Managing Diabetes with Pancreatic Cancer
News of being diagnosed with any disease is hard for anyone but when you are faced with something that is life threatening it is a bigger pill to swallow. For someone who is diagnosed with pancreatic cancer this can be a difficult time. However, this is always the possibility of other diseases and complications that can be associated with it.
Diabetes is one of those concerns, so it should be tested for at the time of diagnosis for pancreatic cancer. This will help doctors to formulate a treatment plan that is best for the patient. If diabetes is also diagnosed for the patient, the doctor will start to take many other things into consideration in order to provide the proper treatment. The physician will need to know exactly where the blood glucose levels are in the patient in order to determine their glycemic state to start a medication plan.
There are different types of medications for the diabetes depending on the state of hepatic and renal situations, which will be a deciding factor. Either oral hypoglycemic medications will be used or either metformin or sulfonlyureas will be substituted if necessary due to intolerance or ineffectiveness of the others.
Many symptoms of pancreatic cancer can have a serious effect on the glycemic levels when the patient is diabetic. These include anorexia, nausea and even diarrhea. When these symptoms begin, it is important for adjustments to be made in the diabetic medication in order for the patient to avoid hypoglycemia. Medications that the patient may be taking for the pancreatic cancer can also have adverse effects on the diabetic medications as well. It is of course important to be able to treat the cancer but at the same time if the diabetes is not kept under control the patient could be looking at many other medical concerns later on down the road.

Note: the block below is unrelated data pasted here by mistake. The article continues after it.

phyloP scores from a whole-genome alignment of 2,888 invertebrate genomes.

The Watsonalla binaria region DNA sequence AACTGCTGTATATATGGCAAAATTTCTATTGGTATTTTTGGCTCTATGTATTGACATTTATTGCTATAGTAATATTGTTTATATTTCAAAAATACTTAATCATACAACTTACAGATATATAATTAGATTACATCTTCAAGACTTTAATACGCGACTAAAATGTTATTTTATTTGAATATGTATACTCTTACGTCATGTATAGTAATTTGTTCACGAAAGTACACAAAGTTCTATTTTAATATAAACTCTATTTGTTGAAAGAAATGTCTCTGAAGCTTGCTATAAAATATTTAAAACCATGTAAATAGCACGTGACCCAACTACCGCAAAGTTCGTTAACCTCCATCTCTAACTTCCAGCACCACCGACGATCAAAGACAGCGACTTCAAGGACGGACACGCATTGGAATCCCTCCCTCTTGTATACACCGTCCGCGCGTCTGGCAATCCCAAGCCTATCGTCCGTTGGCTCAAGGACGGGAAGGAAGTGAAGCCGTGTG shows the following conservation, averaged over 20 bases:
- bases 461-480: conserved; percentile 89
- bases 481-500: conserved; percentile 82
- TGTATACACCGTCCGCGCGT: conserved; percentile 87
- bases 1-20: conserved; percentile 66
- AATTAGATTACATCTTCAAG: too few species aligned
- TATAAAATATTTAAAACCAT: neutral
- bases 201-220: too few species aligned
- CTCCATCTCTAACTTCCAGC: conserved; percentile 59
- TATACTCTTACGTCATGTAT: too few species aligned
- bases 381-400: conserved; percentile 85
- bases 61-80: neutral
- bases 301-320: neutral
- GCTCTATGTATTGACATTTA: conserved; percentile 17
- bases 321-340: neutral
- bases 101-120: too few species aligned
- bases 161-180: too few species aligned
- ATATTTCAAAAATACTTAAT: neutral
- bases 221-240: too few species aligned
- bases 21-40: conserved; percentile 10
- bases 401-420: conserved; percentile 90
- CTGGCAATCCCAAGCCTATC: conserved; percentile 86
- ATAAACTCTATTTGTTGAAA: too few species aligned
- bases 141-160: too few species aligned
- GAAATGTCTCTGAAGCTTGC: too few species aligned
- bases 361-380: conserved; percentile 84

Another cause of hypoglycemia in diabetic and pancreatic cancer patients is chemotherapy. Even those that have not been diagnosed as diabetic at the time of diagnosis of pancreatic cancer still need to have their glucose monitored closely. During the course of chemotherapy treatment it is very possible that the medication which is taken for the diabetes may need to be adjusted several times throughout the course of the treatment. It also means that the patient will need to test their levels more often in order to monitor them and make sure that they are not going to risk diabetic shock.
In treating diabetes and pancreatic cancer together, the focus is on controlling the glycemic index and oncologic control as well. The doctors are going to take many other things into consideration too, including age, gender, risks and the amount of motivation that the patient has. Yes, a positive attitude is crucial although hard. However, in order to preserve the quality of life, the doctors must also know the best way to fight the battle for each individual. Your physician can not fight the disease on their own and do need your help to make it work.
- What Diabetes Supplies Should You Purchase? 29.02.2016